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Published 3rd November 2006

Vol 47 No 22


Nigeria

The next election deadline

Presidential hopefuls are quietly launching campaigns but doubts surround the party congresses due in December

Within two months, Nigeria's political parties are due to chose their presidential candidates and launch their campaigns for next May's elections. So far, there is an eerie surreality about the political contest. Serious candidates are reluctant to step into the ring wholeheartedly, almost all the political parties appear on the brink of schism and old political alliances are splintering without producing effective new alliances. All this is set against a gargantuan year for Nigeria's oil earnings.


Starstruck Starcrest

On 20 October, Swiss-based and Canadian-listed Addax Petroleum announced that it was buying a controlling interest in a lucrative Nigerian oil block - the award of which until that...


Boots on the ground

The Pentagon wants to raise the cash for a unified Africa command to boost its counter-terror operations and energy security

The USA'S Joint Chiefs of Staff and Defence Department are working on proposals for a unified military command in Africa. US forces in Africa are at present under three different c...



BLUE LINES
THE INSIDE VIEW

The gathering of presidents and premiers in Beijing this week to discuss Africa's relations with Asia over the next decade should devote some time to Congo-Kinshasa, whose current plight results from some of the worst colonial exploitation and post-Independence governance in Africa. Congo has suffered unduly from interfering foreigners. Its voters turned out in their millions on 29 October and are eager for a new start. Congo might offer an opportunity to apply Asia's experience in post-conflict...
The gathering of presidents and premiers in Beijing this week to discuss Africa's relations with Asia over the next decade should devote some time to Congo-Kinshasa, whose current plight results from some of the worst colonial exploitation and post-Independence governance in Africa. Congo has suffered unduly from interfering foreigners. Its voters turned out in their millions on 29 October and are eager for a new start. Congo might offer an opportunity to apply Asia's experience in post-conflict reconstruction (Vietnam and Cambodia) and growth in large countries (China and Indonesia). With early results for the second round of the election showing President Joseph Kabila and Vice-President Jean-Pierre Bemba running neck and neck, many people are worried about disputes sparking violence. There are also concerns about the stability of the new political order in the medium term. There are no serious plans for power-sharing that might assuage election losers, nor are there policies to ensure that profits from Congo's fabulous mineral wealth, much sought after by China and India, will be galvanised for economic and social development rather than private gain.
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Wars across borders

Khartoum is exporting its Darfur holocaust to Chad and sparking regional fires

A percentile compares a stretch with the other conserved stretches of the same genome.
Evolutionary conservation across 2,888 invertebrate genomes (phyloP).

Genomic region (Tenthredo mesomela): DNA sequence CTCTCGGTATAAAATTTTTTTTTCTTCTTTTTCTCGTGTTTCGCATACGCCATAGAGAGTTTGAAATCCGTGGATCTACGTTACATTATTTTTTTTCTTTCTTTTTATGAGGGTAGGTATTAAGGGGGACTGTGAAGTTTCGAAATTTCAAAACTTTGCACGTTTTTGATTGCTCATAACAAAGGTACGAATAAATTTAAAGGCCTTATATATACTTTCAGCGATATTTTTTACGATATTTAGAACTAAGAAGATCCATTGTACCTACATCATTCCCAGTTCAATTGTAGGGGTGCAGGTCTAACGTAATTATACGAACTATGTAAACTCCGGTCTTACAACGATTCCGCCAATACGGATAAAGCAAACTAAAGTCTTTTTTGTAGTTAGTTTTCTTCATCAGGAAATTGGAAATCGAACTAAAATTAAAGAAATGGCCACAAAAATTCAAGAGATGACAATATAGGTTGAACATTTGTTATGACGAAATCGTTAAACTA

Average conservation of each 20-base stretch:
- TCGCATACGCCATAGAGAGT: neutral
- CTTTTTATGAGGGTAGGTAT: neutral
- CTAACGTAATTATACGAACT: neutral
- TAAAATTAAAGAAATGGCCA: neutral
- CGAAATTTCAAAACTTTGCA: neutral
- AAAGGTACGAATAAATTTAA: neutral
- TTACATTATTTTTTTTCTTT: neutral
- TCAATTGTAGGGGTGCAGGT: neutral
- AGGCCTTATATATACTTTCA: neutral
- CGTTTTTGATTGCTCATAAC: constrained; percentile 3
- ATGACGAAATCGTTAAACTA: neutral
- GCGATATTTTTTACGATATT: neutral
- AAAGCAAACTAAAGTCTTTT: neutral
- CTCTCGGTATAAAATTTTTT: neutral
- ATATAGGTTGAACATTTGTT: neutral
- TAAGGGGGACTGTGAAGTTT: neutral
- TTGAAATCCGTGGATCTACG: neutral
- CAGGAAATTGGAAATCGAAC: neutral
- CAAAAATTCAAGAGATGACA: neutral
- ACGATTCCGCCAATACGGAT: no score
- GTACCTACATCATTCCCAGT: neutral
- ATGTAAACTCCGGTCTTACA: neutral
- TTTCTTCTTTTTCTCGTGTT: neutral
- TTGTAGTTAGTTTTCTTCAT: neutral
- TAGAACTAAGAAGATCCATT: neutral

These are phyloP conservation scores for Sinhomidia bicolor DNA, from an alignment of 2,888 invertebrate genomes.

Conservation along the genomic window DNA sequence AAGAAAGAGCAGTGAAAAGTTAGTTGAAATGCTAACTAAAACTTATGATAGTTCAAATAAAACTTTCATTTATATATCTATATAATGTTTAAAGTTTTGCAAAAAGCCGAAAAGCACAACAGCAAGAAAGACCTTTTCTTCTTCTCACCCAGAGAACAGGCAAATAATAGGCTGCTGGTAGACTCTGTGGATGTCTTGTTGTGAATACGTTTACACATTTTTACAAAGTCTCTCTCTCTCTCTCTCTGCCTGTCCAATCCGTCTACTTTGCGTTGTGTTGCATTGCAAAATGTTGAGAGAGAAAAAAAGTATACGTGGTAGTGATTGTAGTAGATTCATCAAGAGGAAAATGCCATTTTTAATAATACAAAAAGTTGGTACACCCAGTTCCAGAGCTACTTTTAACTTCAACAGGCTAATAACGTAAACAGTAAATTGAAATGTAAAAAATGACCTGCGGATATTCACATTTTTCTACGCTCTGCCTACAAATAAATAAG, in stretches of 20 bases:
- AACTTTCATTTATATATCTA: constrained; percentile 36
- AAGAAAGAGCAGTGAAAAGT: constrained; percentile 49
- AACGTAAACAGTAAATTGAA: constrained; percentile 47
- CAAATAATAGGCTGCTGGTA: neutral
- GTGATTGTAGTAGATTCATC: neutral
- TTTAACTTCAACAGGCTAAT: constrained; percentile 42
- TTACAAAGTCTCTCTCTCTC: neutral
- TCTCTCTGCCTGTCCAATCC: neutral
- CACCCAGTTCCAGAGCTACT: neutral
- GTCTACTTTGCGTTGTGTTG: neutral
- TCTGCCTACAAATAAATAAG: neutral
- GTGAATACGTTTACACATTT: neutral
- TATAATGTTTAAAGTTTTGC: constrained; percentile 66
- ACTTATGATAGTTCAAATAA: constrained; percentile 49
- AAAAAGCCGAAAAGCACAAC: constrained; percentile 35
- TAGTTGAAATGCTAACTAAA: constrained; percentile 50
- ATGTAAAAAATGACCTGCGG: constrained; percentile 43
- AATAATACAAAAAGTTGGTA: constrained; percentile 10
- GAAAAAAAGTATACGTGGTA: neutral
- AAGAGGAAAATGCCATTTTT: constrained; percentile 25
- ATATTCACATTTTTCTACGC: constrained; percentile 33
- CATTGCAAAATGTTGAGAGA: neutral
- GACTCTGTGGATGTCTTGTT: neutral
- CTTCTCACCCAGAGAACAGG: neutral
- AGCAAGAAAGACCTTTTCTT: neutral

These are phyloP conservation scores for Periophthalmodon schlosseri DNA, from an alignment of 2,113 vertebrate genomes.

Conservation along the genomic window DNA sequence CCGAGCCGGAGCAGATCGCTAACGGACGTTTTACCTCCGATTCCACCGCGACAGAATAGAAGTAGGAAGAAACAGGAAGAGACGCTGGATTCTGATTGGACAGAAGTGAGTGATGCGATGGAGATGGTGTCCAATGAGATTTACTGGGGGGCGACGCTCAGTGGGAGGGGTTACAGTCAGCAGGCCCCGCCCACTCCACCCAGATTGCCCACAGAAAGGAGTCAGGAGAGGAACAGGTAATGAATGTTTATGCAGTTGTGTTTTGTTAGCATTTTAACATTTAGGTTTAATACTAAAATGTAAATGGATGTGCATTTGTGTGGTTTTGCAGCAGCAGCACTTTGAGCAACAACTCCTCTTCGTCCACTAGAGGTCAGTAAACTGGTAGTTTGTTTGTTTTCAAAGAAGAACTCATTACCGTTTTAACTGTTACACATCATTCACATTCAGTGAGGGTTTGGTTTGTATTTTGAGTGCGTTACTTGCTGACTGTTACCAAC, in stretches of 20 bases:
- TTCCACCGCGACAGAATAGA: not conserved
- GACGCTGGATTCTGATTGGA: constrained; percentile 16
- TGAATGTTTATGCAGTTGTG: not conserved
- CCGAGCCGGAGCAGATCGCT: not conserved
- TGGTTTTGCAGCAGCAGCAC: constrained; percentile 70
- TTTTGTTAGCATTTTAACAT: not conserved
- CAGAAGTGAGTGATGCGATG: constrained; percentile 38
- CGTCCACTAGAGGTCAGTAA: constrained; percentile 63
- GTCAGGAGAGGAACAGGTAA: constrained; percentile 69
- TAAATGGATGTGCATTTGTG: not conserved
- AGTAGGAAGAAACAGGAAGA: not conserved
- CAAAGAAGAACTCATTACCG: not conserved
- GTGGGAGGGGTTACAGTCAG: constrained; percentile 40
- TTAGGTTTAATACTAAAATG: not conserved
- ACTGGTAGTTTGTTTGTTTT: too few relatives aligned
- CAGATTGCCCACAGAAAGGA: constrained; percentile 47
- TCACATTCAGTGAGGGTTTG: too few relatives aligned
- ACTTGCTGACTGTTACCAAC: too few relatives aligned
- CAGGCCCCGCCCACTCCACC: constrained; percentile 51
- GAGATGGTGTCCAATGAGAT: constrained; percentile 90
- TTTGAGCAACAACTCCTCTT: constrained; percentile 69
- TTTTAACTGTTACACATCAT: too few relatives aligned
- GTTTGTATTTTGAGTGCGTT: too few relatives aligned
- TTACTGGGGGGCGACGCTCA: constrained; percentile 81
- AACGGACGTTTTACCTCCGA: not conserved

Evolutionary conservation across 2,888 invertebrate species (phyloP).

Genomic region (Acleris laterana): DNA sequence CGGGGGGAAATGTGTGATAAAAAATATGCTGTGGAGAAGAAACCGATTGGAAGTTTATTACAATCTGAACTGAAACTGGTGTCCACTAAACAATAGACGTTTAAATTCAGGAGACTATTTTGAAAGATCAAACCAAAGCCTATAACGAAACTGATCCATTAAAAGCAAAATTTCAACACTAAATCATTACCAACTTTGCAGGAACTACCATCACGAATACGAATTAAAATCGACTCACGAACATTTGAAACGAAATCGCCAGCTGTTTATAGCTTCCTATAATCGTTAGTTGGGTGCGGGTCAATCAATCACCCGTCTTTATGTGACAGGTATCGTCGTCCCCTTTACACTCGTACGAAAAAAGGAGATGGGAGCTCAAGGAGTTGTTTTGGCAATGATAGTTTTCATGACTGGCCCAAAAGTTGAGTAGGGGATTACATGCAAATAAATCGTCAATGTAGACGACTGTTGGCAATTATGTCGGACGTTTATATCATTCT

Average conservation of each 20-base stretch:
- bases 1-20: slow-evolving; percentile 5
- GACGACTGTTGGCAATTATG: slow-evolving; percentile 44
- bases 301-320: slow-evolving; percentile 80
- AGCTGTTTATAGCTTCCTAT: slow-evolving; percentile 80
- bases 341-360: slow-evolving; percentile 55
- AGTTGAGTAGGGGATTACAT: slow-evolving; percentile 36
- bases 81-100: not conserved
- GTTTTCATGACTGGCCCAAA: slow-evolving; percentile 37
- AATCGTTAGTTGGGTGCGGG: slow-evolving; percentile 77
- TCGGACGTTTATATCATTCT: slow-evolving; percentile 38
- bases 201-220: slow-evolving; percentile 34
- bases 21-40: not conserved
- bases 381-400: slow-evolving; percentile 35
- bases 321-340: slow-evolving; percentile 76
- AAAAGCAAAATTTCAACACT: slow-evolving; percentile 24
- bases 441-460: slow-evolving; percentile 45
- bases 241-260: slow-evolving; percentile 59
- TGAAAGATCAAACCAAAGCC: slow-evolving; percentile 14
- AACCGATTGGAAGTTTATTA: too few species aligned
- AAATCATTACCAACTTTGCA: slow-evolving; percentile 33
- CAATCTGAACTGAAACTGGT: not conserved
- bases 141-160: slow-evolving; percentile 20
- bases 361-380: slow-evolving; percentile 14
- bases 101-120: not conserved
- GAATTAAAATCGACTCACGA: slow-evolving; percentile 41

The war now involves not only Chadian and Sudanese rebels and the two states' armies but is also drawing in Chadian civilians, communities who are arming and organising themselves ...


Beyond the Horn

Mogadishu's Islamists threaten Kenya, Ethiopia and Djibouti, as well as their own country

The Somali conflict poses a growing threat to neighbouring states. As the SICC and the TFG started their third round of talks in Sudan on 1 November, Ethiopia insisted it would pro...


Legal minefields

Sheaves of litigation await mineral giant Gold Fields as it seeks to wrest control of the lucrative South Deep gold mine.

The issue centres on the legitmacy of share trading involving hundreds of milions of dollars undertaken by the late mining magnate Brett Kebble before he was murdered in 2005. Give...


The Dutch diversion

A diplomatic row follows the expulsion of the UN envoy and further delays the deployment of a protection force to Darfur

Khartoum's expulsion of UN Special Representative Johannes Pieter 'Jan' Pronk on 22 October has created a diplomatic diversion while it presses ahead with its latest military offen...


Commerce, cooperation and controversy

China's Africa policy will have a grand public outing in Beijing on 3-5 November

China's Africa policy will star at the Forum on China-Africa Cooperation in Beijing on 3-5 November. An advance copy of the draft 13-page communiqué, obtained by Africa Conf...


Economic star, social crisis

As Angola's oil output soars towards 2 million barrels a day (b/d) by the end of 2007, it could become the world's fastest growing economy.

The doubling of Angola's Gross Domestic Product (GDP) growth to 31.4% in 2007 from this year's estimated 14.3%, as forecast by the IMF, reflects the 'surge in oil output in 2007. N...



Pointers

Fear of flying

Africa, with less than four per cent of the world's air traffic, suffers about a third of its air disasters. The latest, on 29 October, killed the Sultan of Sokoto, Alhaji Muhammad...


Missing in action

New army Chief Lieutenant General Martin Shalli, recalled from Zambia last month after Gen. Solomon Hawala's sudden retirement, faces a storm over sales of armoured personnel carri...


Ill-judged death

Embarrassing differences are emerging between the French judiciary and President Jacques Chirac's Cellule Africaine over the death in Djibouti in 1995 of French Judge Bernard Borre...


Madonna madness

Following pop queen Madonna Louisa Ciccone's tearful defence of her adoption of Malawi-born orphan David Banda on America's Oprah Winfrey TV chatshow in October, some Malawi offici...


Banny's bonus

The French-sponsored resolution at the United Nations Security Council (UNSC) on 1 Novmber, increasing the powers of Premier Charles Konan Banny at the expense of President Laurent...